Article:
CALBREATH: We've gained manufacturing, that's really hard to say. Nationwide, we've gained manufacturing, and part of that is the restoration of the auto industry. With San Diego, we do have a lot of small shops, relatively small shops that are involved in thing it is like solar panels, involved in new technologies that count as manufacturing. It's mostly light manufacturing, not the heavy automotive that you might see elsewhere in the country.
ST. JOHN: And while we're on the subject of jobs, one of the big job losses has been in the public sector, hasn't it in.
CALBREATH: Absolutely. And this is one of the things that make the current report so bad. Nation wide, we gained about 90 thousand jobs in the private sector. But that was counter balanced by 30 thousand job loss in the public sector, in local and state governments. And those losses are gonna continue. And one thing that people don't appreciate, they think oh, we need to pare down government, we're paying too many taxes, we need to pare down the size. One thing people don't appreciate is, when these jobs get Los, number one is they boost the unemployment rate, so you've got more people competing for a still relatively low amount of jobs, as well as these people who had income to go out buying things to pay for the rent on their house, that income is being cut off. And that has a huge rippling effect throughout the economy. So eventually you'll see those private sector job losses tied to these public sector job losses.
ST. JOHN: So Liam, have you detected any concern among City Council members about laying off city workers adding to unemployment in the region.
DILLON: Again, next week, the City Council's about to pay us another budget that including another round of position cuts. And the city's at a level now, we're at the lowest level of employees per capita, since at least the early '80s and that's just a huge decline in the number of people who have been working for the city. And as dean said, it should be the economy.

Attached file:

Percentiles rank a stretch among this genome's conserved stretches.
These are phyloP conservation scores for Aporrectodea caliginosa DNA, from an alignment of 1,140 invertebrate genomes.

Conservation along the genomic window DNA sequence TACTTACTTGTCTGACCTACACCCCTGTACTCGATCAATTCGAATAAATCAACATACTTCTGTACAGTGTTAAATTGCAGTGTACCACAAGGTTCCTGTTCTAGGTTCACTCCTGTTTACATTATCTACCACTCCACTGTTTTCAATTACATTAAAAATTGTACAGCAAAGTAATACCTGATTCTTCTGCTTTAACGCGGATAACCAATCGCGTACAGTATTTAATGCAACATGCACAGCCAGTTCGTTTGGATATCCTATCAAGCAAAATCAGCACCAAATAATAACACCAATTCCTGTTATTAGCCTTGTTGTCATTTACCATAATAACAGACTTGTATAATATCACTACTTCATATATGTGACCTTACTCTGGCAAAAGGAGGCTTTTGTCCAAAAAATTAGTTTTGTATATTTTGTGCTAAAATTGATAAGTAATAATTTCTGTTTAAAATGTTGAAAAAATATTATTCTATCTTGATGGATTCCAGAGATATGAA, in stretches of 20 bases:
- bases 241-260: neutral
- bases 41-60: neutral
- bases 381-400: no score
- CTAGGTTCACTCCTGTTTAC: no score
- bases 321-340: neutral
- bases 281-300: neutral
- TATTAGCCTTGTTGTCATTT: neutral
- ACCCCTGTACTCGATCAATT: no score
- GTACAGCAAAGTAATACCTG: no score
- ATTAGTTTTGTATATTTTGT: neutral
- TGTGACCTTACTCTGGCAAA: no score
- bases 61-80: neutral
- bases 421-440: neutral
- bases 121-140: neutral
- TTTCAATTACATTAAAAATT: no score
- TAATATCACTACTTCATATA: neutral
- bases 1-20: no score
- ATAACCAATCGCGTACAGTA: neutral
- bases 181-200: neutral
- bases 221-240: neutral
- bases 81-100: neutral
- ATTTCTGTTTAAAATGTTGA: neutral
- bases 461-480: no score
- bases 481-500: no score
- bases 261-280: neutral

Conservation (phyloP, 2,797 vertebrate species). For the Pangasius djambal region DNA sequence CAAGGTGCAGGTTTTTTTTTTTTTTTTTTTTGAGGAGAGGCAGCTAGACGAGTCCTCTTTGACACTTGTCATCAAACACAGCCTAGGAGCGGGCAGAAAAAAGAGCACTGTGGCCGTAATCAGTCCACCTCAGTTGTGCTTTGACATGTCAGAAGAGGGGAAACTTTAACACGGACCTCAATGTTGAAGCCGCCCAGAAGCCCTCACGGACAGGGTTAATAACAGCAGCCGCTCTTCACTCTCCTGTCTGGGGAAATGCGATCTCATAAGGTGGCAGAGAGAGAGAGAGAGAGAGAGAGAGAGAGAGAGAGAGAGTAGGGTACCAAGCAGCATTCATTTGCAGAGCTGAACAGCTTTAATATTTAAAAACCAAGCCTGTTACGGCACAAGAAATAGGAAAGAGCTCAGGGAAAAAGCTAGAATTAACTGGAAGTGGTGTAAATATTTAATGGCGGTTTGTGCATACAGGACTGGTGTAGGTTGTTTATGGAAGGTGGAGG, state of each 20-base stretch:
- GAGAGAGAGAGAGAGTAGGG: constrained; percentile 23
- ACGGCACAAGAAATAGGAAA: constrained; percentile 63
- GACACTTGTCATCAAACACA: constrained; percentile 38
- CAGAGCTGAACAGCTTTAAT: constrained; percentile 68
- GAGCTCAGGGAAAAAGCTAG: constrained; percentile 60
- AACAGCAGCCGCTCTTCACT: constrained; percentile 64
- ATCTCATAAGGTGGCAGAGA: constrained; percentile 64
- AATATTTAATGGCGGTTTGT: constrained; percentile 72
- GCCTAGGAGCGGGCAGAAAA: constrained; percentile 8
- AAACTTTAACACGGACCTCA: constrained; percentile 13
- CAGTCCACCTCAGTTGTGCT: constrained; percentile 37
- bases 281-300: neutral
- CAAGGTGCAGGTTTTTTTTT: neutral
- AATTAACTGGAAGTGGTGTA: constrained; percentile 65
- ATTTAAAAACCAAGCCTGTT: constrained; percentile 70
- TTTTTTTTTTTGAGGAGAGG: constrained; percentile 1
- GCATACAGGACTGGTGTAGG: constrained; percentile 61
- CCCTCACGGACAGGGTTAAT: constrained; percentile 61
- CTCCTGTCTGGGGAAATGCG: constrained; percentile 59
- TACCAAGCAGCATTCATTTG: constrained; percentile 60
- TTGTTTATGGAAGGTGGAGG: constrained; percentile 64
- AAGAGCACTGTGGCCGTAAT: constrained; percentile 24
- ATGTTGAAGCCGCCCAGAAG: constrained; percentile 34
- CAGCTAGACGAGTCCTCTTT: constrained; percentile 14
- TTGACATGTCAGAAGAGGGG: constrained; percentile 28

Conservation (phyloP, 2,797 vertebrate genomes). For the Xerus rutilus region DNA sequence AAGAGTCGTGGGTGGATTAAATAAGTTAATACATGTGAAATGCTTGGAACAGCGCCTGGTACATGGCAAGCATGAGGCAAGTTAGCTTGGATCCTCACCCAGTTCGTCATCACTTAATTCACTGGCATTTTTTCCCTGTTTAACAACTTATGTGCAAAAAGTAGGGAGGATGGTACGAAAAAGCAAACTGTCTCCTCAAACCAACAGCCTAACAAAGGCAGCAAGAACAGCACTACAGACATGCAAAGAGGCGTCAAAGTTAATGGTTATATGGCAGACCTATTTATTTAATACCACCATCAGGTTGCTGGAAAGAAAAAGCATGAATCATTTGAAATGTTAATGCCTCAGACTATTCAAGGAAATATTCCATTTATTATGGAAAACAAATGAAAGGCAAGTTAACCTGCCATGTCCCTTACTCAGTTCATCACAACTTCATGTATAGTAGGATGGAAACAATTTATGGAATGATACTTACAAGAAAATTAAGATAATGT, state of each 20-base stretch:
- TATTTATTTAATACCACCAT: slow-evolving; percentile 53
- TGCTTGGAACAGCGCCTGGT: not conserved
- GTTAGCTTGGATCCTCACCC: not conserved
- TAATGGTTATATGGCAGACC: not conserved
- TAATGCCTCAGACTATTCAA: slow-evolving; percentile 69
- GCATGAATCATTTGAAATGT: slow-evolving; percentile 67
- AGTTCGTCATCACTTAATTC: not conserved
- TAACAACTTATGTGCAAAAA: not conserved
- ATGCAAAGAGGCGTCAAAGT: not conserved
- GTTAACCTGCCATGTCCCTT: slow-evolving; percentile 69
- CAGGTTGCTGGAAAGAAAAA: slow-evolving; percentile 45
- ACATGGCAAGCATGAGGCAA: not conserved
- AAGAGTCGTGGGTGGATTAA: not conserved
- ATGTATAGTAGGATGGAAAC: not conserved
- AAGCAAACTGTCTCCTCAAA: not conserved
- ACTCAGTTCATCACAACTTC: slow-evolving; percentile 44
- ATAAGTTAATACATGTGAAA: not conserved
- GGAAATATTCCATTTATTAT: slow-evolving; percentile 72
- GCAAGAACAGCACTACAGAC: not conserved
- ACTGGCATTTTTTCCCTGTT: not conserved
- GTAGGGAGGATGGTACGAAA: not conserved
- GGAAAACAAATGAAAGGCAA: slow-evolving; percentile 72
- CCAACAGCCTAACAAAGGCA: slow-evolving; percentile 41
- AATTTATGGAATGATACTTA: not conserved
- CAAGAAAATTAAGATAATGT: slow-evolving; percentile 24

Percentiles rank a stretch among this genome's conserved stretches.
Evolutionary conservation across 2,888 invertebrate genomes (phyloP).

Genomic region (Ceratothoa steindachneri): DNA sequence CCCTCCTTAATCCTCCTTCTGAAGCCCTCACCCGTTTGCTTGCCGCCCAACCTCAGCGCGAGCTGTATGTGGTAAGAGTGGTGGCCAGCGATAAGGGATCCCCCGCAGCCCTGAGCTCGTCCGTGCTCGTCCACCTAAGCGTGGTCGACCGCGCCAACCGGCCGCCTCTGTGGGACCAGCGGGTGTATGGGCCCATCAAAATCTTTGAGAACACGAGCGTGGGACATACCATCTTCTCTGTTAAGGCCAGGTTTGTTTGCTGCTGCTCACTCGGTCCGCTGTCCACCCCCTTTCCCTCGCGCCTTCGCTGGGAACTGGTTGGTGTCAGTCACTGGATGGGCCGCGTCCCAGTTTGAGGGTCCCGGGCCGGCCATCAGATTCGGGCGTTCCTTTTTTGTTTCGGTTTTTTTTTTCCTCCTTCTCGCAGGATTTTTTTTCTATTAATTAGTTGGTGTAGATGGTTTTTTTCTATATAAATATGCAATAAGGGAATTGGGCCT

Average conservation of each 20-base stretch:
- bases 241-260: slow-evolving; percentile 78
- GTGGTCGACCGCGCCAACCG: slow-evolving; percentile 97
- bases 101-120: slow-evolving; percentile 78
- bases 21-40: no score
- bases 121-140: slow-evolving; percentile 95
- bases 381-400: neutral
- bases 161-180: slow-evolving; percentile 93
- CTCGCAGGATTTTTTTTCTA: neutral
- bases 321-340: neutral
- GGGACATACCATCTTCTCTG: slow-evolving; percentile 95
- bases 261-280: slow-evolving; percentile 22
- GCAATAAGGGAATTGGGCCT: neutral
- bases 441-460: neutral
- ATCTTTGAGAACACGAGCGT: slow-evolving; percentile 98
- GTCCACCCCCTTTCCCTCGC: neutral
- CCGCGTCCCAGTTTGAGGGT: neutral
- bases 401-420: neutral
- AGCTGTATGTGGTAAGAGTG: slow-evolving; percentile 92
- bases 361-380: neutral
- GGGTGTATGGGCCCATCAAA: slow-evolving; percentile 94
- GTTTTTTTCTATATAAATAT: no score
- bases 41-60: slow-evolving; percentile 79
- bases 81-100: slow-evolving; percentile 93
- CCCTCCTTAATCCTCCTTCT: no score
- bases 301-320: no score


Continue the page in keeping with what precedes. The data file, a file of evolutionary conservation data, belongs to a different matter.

ST. JOHN: Do you know how many we have approximately now?
DILLON: It's still about between 10 and 11 thousand. But as far as the general fund numbers, that goes down, and they're going down even in sectors that people think are the most important. Once again, there's another 20 cop positions that are on the line to be cut.
ST. JOHN: And David, how much can local government affect employment? What can the city government do for example to shore up new jobs? Well, the city is obviously operating --
KING: Within its own budget constraints and the private sector of the city's job cuts comes back to, well, you see a lot of jobs that are cut on paper, but you're not talking about real people losing their jobs. [CHECK AUDIO] you are seeing threats of real layoffs. More so over at the school district, which is also -- you hate to see anyone lose their job. That's a detrimental thing for the economy. But the long-term impact of bigger schools, or excuse me, bigger class sizes and fewer teachers and everything in the long-term impact that'll have on our economy, I think that's probably a more important consideration for California's economy, and San Diego, our region's economy is how well are we gonna educate our kids.
ST. JOHN: But is the private sector in a position to create more jobs than we're losing on the public sector here in San Diego?